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A Simple Guide on How to Grade Elementary Students

Tips for Recording and Reporting Student Progress

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In This Guide You Will Learn

→ How to Grade Students
→ Do's and Don't of Grading
→ Communicating Progress to Parents
→ Using a Rubric
→ Codes for Marking Grades K-2
→ Codes for Marking Grades 3-5

How to Grade Students K-5

The sole purpose of assessment is to help plan instruction around students needs so each student can achieve their academic goals. Once the students have been taught and independent work has been completed, it is only then that a grade should be assigned.

In order to assess student learning and understanding it is essential that teachers learn how to grade elementary students. Criteria used for grading should be fair, supported by documentation and clearly articulated to students and parents.

The Do's and Don'ts of Grading

Grading is complicated and subjective, there is no right or wrong way to grade your students. Keep in mind that when students receive a good grade it can have a positive effect on their motivation, poor grades have no motivational value at all. Use the following tips when deciding upon how you will grade your students:

The Do's

  • Do include only students achievement when grading.
  • Do use an I for incomplete not a 0 (zero) that will hurt their average.
  • Do give students the opportunity to "redo" their mistakes.
  • Do involve students in the grading process.

The Don'ts

  • Don't reduce marks for being late.
  • Don't factor in attendance.
  • Don't include group scores.
  • Don't grade every single assignment you give students.

A Collection of Report Card Comments

Communicate Progress to Parents

A contributing factor to student success is parent-teacher communication. To help keep parents informed of their child's' progress use the following means of communication:

  • Weekly or monthly newsletter
  • Parent/Teacher conference
  • Samples of students work
  • Progress reports
  • Teacher website

Use a Rubric

Rubrics are a quick way for teachers to get feedback on how their students are progressing. This tool helps teachers assess students learning after a lesson is taught using a set of criteria that is tied to specific learning objectives. Keep the following tips in mind when creating your rubric for student assessment:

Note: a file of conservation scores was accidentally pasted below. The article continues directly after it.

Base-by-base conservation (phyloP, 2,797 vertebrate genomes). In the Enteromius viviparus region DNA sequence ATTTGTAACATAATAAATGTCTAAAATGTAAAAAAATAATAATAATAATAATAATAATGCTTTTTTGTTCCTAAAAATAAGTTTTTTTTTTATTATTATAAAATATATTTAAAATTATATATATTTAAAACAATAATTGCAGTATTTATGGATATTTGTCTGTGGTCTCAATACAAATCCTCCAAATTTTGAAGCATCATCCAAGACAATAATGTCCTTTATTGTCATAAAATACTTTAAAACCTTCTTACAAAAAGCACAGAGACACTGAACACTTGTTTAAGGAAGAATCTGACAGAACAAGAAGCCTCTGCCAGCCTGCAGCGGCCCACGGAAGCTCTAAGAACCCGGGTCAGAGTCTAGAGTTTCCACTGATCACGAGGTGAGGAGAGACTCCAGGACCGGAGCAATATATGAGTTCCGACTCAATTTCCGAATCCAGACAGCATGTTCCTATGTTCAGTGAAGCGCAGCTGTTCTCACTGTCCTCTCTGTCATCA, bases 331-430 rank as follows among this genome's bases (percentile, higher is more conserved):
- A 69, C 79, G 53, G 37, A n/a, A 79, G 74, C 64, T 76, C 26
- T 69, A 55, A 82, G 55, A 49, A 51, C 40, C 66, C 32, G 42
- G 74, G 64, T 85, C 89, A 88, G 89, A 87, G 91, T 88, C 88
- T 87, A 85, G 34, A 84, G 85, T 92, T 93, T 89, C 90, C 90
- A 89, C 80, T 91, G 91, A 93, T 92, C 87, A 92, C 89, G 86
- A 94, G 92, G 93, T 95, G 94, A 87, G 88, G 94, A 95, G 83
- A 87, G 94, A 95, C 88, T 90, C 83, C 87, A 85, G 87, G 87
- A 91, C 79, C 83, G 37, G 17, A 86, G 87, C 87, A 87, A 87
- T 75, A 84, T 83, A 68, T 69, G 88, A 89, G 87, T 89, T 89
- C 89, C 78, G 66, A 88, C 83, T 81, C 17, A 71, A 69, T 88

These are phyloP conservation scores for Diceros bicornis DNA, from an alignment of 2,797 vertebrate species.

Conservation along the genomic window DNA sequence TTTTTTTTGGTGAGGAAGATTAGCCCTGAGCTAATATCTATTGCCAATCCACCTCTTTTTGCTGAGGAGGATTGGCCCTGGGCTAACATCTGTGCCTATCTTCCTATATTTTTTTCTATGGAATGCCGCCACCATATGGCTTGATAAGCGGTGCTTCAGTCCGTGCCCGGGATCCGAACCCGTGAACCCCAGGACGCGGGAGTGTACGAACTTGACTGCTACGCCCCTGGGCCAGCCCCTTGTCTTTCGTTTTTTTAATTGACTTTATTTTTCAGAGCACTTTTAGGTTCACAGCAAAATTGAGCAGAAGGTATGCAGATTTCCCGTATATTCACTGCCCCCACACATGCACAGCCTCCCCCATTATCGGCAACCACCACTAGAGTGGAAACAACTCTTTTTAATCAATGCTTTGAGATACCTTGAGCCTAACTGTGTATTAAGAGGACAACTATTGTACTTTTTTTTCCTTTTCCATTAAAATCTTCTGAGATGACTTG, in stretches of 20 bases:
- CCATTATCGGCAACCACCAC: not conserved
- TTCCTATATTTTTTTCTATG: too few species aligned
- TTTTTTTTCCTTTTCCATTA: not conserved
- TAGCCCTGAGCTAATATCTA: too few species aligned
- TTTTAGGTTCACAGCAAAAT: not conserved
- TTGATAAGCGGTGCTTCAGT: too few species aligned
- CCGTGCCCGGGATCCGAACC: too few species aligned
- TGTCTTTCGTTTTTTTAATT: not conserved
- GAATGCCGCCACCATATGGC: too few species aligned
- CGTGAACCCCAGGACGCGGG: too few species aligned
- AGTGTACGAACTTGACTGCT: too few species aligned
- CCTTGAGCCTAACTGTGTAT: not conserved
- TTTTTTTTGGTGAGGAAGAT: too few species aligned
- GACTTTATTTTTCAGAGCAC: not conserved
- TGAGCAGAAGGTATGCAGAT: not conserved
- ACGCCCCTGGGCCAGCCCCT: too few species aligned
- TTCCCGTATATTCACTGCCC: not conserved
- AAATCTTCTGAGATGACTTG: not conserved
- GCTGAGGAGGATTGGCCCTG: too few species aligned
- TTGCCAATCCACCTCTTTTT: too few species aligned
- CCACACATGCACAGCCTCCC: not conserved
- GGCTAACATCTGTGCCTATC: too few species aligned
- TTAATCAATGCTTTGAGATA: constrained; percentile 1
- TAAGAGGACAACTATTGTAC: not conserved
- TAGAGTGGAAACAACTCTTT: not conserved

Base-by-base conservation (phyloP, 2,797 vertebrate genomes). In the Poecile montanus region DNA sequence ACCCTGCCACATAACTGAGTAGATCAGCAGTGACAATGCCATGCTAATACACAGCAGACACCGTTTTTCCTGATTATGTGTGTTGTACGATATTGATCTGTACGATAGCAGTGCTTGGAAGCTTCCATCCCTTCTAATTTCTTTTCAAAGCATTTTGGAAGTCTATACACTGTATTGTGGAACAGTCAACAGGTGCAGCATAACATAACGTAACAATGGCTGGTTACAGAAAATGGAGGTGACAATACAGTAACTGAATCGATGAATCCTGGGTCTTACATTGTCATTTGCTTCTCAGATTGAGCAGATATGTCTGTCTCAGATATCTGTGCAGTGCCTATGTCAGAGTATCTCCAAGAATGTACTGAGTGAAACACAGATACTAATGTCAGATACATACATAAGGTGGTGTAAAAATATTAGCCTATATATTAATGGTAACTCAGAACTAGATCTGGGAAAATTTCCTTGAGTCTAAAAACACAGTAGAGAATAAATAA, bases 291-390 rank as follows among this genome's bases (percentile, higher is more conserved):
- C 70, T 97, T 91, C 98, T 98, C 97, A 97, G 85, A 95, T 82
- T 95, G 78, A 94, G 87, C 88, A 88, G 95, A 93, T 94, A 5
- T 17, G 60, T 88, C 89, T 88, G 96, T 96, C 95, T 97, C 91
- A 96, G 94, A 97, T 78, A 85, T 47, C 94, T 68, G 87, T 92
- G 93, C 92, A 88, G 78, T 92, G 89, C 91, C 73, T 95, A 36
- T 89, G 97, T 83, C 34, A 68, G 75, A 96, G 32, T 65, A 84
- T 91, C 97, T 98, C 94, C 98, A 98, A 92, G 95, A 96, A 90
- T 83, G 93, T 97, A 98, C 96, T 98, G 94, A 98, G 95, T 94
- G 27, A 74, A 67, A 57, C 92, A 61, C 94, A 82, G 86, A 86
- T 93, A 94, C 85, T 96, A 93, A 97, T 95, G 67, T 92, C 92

• Create a rubric before you give students an assignment. You can use a general rubric throughout the year and then tailor it for each specific assignment.

  • Go over the rubric with the students before you give them an assignment. This way they know what is expected of them.

  • Keep your rubric short and to the point.

Assess Students with a Student Portfolio

Codes for Marking Grades K-2

The following are two different ways to grade students in grades k-2. The first uses letters and the second uses numbers to assess students achievement. Either chart will be sufficient, it just depends upon your school district and/or your personal preference.

Letter Grades for Student Progress

O = Outstanding

S = Satisfactory

N = Needs Improvement

U = Unsatisfactory

NE = Not Evaluated

Number Grades for Student Achievement

3 = Meets grade level expectations

2 = Developing the skills necessary for this grade level/occasional support needed

1 = Progress is below grade level, frequent support needed

X = Not applicable at this time

Codes for Marking Grades 3-5

The following two charts use a code and grade to represent the performance demonstrated by the student. Either chart will be sufficient, it just depends upon your school district and/or your personal preference.

Student Progress Chart One

A (Excellent)= 90-100
B (Good)= 80-89
C (Average)= 70-79
D (Poor)= 60-69
F (Fail)= 59-0

Student Progress Chart Two

A = 93-100
A- = 90-92

B+ = 87-89
B = 83-86
B- = 80-82

C+ = 77-79
C = 73-76
C- = 70-72

D+ = 67-69
D = 64-66
D- = 63-61

F = 60-0
NE = Not Evaluated
I = Incomplete

Source: How to Grade for Learning

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  5. How to Grade Elementary Students: Recording Student Progress

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